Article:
After receiving permission from the Flannery O'Connor-Andalusia Foundation to visit and photograph, in April, 2007 I went to Milledgeville from my home in South Carolina. Andalusia is located on Highway 441, four miles outside of town. Visitors must traverse a four-lane highway of sprawl to reach the entrance to the farm across the road from the Comfort Inn. The driveway is a rocky dirt road that winds up through a leafy tunnel. The two-story house, situated at the top of the hill, is simple white clapboard with columns and a screened front porch. An oak tree shelters the house from the late afternoon sun. The white iris is in bloom, as is the white wisteria. There is an old stable to the left of the road where the placid hinny stands alone under a tree in the cool of the shade. There is a scattering of outbuildings in various states of collapse around the vicinity of the house: a stable, the Hill house, the water tower, the milking shed, and the big barn. All of these elements figured into the landscape of O'Connor's stories.
The place is eerily quiet except for the occasional sounds from the auto sales lot p.a. system nearby on Highway 441. Once inside the gate of this five hundred acre farm, it is not easy to see any of the sprawling development that surrounds it. The only place from which I could view the sprawl (in the iconic form of a Wal-Mart store) is a hilly meadow at the front of the farm. Although the giant store is not visible from Tobler Creek, it is less than a half a mile away, and sounds were carried back to me through the bare trees when I photographed there.
The house is basically preserved as it was when O'Connor lived there with her mother Regina Cline O'Connor. It has two large front parlors with a central hallway on the ground floor. O'Connor's bedroom and writing place are located in the left front parlor. The room is very orderly with no trace of the small-scale chaos that might have been there when she lived and wrote in this room. The room has an antique wooden twin bed placed next to a small desk with typewriter and chair. The desk is moved against the back of the armoire. Nearby are the crutches she used. Every morning O'Connor got out of bed and came to this small desk to write for two or three hours. There is a Morris chair for reading. The mantelpiece still contains her clock stopped at 4:13, small framed photographs, and a Whitman's candy box. There is the sense that this is the way it was arranged when she left this room for the last time in 1964.
Andalusia, Spring and Summer 2007
After reading Lawrence Downes' article, "In Search of Flannery O'Connor," in the New York Times in 2007, I felt compelled to go and see Andalusia. Although Susana Rabb's evocative color photographs captured Andalusia, I wanted to see how I could photograph it. My intention was to go there to photograph once, but I found that my connection to the place has deepened and I have now traveled there three times in a year.
I am a Georgia native and have ancestors who came from the nearby farmlands of Meriwether County and Pine Mountain. The landscape of Andalusia felt familiar to me the first time I set foot on it. Although I have read some O'Connor, I am no scholar of her work. I continue to study O'Connor as a means of understanding this place. My interest is in trying to photograph the landscape as O'Connor saw it in her time and to allow the traces of her presence there to reveal themselves. Another connection for me is that my late mother attended Georgia State College for Women (as it was then known) a few years ahead of O'Connor. Their paths might have crossed, but my mother, Neva Frances Boak, only stayed one year before leaving to work as a secretary in Atlanta. There is something in my memories of my mother's sense of humor and use of language that is familiar to me in reading the O'Connor letters.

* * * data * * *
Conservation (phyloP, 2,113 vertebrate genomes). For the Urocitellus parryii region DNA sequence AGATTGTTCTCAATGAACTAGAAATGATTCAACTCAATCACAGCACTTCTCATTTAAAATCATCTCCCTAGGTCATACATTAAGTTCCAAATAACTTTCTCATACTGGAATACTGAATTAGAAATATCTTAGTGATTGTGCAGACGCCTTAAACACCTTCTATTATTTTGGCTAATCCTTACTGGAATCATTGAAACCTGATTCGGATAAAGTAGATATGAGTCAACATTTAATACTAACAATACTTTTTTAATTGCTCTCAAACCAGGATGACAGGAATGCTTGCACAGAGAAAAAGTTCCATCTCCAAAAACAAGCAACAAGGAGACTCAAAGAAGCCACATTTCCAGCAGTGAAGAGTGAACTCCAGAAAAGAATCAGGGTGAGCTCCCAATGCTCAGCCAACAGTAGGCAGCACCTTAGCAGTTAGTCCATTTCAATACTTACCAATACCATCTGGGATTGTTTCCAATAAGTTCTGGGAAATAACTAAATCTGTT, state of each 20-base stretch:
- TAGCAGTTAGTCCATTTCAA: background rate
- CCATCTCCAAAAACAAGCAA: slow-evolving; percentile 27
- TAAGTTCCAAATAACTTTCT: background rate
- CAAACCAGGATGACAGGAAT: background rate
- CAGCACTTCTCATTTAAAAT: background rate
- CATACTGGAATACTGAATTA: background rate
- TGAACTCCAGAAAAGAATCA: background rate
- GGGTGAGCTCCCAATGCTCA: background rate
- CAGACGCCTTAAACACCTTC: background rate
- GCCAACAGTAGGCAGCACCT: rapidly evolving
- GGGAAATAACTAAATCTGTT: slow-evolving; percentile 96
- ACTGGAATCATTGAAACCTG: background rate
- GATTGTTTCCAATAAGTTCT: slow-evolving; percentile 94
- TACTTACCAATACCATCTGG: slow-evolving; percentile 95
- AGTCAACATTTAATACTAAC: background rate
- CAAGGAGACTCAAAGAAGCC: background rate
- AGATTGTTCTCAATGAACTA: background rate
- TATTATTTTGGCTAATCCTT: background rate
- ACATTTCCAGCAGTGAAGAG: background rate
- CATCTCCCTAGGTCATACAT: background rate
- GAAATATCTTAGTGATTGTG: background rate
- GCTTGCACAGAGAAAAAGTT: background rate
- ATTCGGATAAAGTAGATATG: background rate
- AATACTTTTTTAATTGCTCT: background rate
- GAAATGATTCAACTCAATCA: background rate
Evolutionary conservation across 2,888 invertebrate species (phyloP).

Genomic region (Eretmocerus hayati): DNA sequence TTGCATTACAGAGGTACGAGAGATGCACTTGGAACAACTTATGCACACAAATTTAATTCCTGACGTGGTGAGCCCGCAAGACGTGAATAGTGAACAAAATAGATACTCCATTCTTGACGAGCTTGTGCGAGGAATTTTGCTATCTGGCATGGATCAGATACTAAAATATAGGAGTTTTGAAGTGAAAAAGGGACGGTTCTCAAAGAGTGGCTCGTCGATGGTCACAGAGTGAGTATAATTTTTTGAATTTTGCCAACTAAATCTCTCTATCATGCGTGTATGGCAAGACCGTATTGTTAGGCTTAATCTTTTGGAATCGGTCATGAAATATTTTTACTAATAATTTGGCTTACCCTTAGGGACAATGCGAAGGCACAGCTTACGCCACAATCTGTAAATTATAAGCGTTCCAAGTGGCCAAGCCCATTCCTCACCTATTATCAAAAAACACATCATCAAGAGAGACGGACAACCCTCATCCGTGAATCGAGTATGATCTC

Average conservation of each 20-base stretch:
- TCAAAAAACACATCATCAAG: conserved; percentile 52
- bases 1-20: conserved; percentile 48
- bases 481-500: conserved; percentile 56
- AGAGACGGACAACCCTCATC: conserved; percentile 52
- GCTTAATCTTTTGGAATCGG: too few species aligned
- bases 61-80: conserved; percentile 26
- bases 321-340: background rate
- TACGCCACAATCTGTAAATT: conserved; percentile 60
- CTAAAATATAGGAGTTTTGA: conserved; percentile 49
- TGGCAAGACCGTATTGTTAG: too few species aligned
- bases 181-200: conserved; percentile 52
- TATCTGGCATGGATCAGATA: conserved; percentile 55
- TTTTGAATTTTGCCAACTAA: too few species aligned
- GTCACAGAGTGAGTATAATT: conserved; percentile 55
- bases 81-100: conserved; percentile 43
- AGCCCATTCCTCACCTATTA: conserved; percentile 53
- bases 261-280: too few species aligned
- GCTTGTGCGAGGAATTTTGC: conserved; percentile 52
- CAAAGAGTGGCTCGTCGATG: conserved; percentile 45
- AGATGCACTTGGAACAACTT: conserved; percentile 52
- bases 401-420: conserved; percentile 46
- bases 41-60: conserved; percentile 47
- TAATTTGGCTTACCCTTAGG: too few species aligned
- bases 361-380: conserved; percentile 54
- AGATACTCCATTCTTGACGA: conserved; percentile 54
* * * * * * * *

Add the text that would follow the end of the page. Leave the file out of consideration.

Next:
Andalusia, Winter 2008
As a photographer, I have worked in series that deal with the southern land and its history. My series have dealt with Civil War landscapes, southern rivers, southern ruins and the Carolina Low Country. My method of working is to use an 8x10 wooden view camera with a tripod. I use this because of its ability to render detail and a sense of place. The 8x10 sheets of film give me the negative I need for the platinum contact prints. The platinum print expands tonality, revealing a truthful sense of place. I work alone and slowly. The advantage in going slower is in careful looking. Sometimes I am not sure what I am looking for, so I am in a state of watchfulness.
When I went to Andalusia in August, there was a heat wave with temperatures of 106 degrees. The ground was so dry that the grass felt like a stiff brush under my feet. Yet there was a still beauty to the place. Going back again this last winter, I saw the farm in the clear winter light. The shadows played on form in a way not visible in the atmospheric summer light. The bare tree limbs and winter vegetation revealed the bones of this strange and yet familiar landscape.
About the Photographer
Nancy Marshall is a native Atlantan now living in McClellanville, South Carolina. She received her M.F.A. in Photography from Georgia State University School of Art and Design in 1996. From 1988-2005, she was Emory University Visual Arts Senior Lecturer in photography. Her work has been widely exhibited and can be found in many private and public collections, including Atlanta's High Museum of Art, the Museum of Contemporary Art of Georgia, and the Montgomery Museum of Fine Arts. She has been awarded the National Endowment for the Arts/Nexus Grant for Book Arts, the Southern Arts Foundation Fellowship for Photography, and the Emory College Excellence in Teaching Award for the Humanities, and was a fellow of the Ossabaw Island Genesis Project. For more on Nancy Marshall's photography, please visit www.nancymarshall.net.